Posts Tagged ‘War’

Robot Aircraft Refuel in the Air

February 20, 2009

The Air Force Research Lab has awarded a Boeing-led industry team a four-year, $49 million contract to continue work on the technology that will enable unmanned aerial vehicles to rendezvous autonomously with tanker aircraft and refuel, the company announced Feb. 5. These activities are Phase II of AFRL’s automated aerial refueling program. During Phase I, a Boeing-led team demonstrated that a single UAV could safely maneuver behind a tanker aircraft in refueling positions and conduct a breakaway maneuver. Under Phase II, the consortium, formally named the AAR integrator team, will coordinate flight tests that will include autonomous multi-ship operations and the actual delivery of fuel to a manned surrogate UAV. Boeing’s team includes Lockheed Martin, Northrop Grumman, plus General Electric Aviation, Rockwell Collins, and Sierra Nevada Corp. Phase II will be divided into two parts to mature components to allow boom and receptacle and potentially probe and drogue refuelings.
Read more about robots at war:Wired for War: The Robotics Revolution and Conflict in the 21st Century

$ 70 Billion Needed For Next 6 Months of War

January 13, 2009

Defense Secretary Robert Gates has outlined a $69.7 billion estimate of funds needed for the wars in Iraq and Afghanistan from the spring through September, a sum he calls a “personal assessment” that includes $23 billion for new weapons but does not account for costs associated with a likely increase of U.S. forces in Afghanistan.

In a Dec. 31 letter to the leaders of the four congressional defense committees, Gates said the estimate — which would bring total fiscal year 2009 war costs to $135.6 billion — “would fund operations through the remainder of the fiscal year; replace combat losses, worn-out or stressed equipment; and replenish supplies.”

Gates characterized the figure as a “personal estimate” and not the position of the Bush administration or the incoming Obama administration. “As such, I fully expect that the new administration will conduct a fresh review of these matters and provide an updated and more authoritative proposal” once in place, he writes.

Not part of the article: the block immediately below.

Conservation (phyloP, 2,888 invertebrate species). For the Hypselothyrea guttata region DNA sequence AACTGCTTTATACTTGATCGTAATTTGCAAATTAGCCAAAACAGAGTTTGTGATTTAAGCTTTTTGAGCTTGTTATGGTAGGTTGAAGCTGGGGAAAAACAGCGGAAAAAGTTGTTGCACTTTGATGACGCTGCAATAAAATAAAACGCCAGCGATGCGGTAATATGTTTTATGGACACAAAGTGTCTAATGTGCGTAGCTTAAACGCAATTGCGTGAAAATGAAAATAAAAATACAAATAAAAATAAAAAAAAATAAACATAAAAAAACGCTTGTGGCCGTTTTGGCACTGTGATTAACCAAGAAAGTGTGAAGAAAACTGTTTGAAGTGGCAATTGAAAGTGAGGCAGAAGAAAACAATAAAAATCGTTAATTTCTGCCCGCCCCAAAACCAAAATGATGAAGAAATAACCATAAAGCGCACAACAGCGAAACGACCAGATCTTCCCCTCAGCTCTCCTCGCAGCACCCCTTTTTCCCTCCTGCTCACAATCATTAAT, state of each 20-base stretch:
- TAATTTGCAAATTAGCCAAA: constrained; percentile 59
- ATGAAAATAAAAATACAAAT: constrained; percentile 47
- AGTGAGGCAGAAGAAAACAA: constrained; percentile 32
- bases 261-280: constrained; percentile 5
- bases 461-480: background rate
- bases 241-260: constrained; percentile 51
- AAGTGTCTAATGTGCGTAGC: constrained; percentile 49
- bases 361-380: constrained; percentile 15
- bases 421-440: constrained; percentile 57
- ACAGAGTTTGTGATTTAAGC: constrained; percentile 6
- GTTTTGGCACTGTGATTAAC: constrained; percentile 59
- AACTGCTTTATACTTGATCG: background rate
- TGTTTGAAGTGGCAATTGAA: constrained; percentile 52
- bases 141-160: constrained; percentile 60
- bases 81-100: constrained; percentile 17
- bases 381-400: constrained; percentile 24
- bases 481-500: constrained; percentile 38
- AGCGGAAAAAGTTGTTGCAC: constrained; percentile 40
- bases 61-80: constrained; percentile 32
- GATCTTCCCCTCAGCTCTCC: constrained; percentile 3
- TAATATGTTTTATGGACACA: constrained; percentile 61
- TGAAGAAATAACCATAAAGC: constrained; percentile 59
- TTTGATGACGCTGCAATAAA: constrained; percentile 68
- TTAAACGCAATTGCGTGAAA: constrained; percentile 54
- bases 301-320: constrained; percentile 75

Read the full report at www.insidedefense.com (paid subscription required)

Gates Pledges “Active” Role as Obama Defense Secretary

December 13, 2008

Defense Secretary Robert M. Gates said Tuesday that he had no intention of being a “caretaker” at the Pentagon and that he agreed with what he termed President-elect Barack Obama’s “responsible drawdown” plan for American combat troops from Iraq.

The defense secretary did not explicitly endorse Mr. Obama’s campaign pledge to withdraw all combat troops within 16 months.

Instead, Mr. Gates said he supported the broad outlines of Mr. Obama’s Iraq strategy and gave indications that he and the president-elect could reach common ground on troop withdrawals over the next year.

Read the full article at NYT

Pentagon Re-Visits 2006 Israel-Hezbollah Conflict

December 12, 2008
Aviation Calendar 2009

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The 2006 conflict between Israel and Hezbollah is receiving renewed attention from defense planners and thinkers who see it as an important example of what the U.S. military might face in the future, reports Inside Defense.

The attention goes all the way to the top: Defense Secretary Robert Gates discusses the increasing capabilities of non-state actors in the latest issue of Foreign Affairs.

In his essay, titled “A Balanced Strategy: Reprogramming the Pentagon for a New Age,” Gates writes, “militias, insurgent groups, other nonstate actors, and developing-world militaries are increasingly acquiring more technology, lethality, and sophistication — as illustrated by the losses and propaganda victory that Hezbollah was able to inflict on Israel in 2006.”

Full report at Inside Defense (paid subscription required)

Afghanistan war tougher than Iraq

November 24, 2008

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The vice chairman of the Joint Chiefs warned last week that U.S. troops and their families should not expect to relax if operations in Iraq wrap up soon.

Marine Gen. James Cartwright, speaking 17 Nov. in Arlington, Va., before a symposium sponsored by the Military Officers Association of America, predicted the situation in Afghanistan won’t be resolved as easily or quickly as was the case with creating a semblance of political stability in Iraq.

And even if Afghanistan is stabilized, the future is going to be one of military challenges, he said.

“The belief of the Joint Chiefs is, we are entering an era of persistent conflict,” Cartwright said, warning of hot spots “broadly spread across the planet” that are “difficult to solve and move on.”

Cartwright’s comments came during a professional symposium focusing on the difficulty facing the Defense Department in balancing its growing military personnel costs and the need to modernize Read the compete article at Army Times

“Operation Greeting Card”

November 13, 2008
Naval Calendar 2009

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This holiday season, Americans can send soldiers and wounded troops greeting cards — even if they don’t know their names.